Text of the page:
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B763, Delta Air Lines, Amsterdam Schiphol Netherlands, 1998 (Legal Process - Air Traffic Controller)

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Article Information
Category: Human Error
in Aviation
and Legal Process
Human Error in Aviation and Legal Process
Content source: SKYbrary SKYbrary

The Event

Date: 10 December 1998.

Location: Amsterdam Schiphol Airport, The Netherlands.

Summary: On 10 December 1998, an incident occurred at Schiphol (Amsterdam) Airport in which a Delta Airlines Boeing 767 aborted its take-off roll when the pilots observed a towed Boeing 747 crossing the runway in front of them. At the time of the incident, low visibility procedures were in force. After unclear radio transmissions with the tow truck driver, an assistant controller had passed her interpretation of the tow’s position to the trainee controller responsible for the runway. The assistant controller did not have a screen that could show ground-radar pictures. The trainee controller did, and took the position of the tow at the edge of the runway to mean that the crossing had been completed. Buttons on a newly-added panel in the tower for controlling lighted stop-bars at runway intersections proved ambiguous, but at the time all looked in order, and he cleared the other jet for take-off. Meanwhile, the coach of the trainee controller was performing supervisor duties in the tower.

The Non Judicial Investigations

Carried out by:

  • Incident Investigation Department of ATC The Netherlands (LVNL), and a report was published on 4 March 1999.
  • Dutch Transport Safety Board (DTSB), who published a report in January 2001.

The Findings:

Both investigations arrived at similar conclusions.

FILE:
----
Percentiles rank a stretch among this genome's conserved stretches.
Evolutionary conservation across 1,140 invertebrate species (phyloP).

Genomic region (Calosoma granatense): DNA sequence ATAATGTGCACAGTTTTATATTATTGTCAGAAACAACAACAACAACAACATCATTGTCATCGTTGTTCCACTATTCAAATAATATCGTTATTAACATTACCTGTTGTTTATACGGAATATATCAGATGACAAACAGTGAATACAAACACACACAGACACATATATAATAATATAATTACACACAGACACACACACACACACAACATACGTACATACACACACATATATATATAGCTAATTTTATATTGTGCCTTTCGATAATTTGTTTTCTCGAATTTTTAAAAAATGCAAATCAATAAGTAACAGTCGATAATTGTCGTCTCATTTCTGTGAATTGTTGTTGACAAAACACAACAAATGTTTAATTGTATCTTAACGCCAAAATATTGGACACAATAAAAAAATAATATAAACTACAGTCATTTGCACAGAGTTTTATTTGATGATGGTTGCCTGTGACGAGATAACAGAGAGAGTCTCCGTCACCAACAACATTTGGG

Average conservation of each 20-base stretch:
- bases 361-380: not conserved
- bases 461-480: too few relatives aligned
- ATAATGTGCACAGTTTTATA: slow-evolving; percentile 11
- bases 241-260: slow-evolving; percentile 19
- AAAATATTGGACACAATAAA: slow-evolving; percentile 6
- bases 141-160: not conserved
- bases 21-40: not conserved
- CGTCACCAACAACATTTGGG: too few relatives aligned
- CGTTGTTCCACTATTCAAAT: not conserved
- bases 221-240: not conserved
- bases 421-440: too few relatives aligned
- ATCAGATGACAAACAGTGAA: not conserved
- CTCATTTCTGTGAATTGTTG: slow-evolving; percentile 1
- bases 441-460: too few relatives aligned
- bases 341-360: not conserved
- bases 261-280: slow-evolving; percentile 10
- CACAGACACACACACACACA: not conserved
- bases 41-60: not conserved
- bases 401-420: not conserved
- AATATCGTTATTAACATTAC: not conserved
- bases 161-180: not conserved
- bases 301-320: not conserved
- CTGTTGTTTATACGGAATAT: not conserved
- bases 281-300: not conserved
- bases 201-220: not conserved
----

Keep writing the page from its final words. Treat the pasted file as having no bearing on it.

Contributing factors identified in the LVNL report included the following items:

  • There was uncertainty about the operation of buttons on a newly added panel in the Tower for the control of stop bars at the runway intersection where the tow was crossing. In addition, the labelling of these buttons was found to be ambiguous.
  • The working position of the Assistant Controller was not equipped with a screen on which a ground radar picture could be selected.
  • The Coach of the Trainee Controller simultaneously had to perform Supervisor duties in the Tower.

LVNL issued 23 recommendations, all of them aimed at rectifying systemic arrangements in, for example, design, layout, staffing, coaching, communication and handovers.

The DTSB report identified the following "causal factors":

  • Low visibility weather conditions which prevented Air Traffic control to visually identify vehicles on the ground;
  • Inadequate information during the radio communications between the tow-combination and Tower;
  • Misinterpretation of position and movement of the tow;
  • Take-off clearance without positive confirmation that the runway was unobstructed;
  • Insufficient teamwork and supervision.

The DTSB made 9 recommendations (quite similar to LVNL) that were all aimed at correcting identified systemic deficiencies in the organisations of ATC The Netherlands and the Schiphol Airport Authority.

The Criminal Prosecution

Persons Prosecuted: The ATC Coach/Supervisor The Air Traffic Controller – trainee The assistant Air Traffic Controller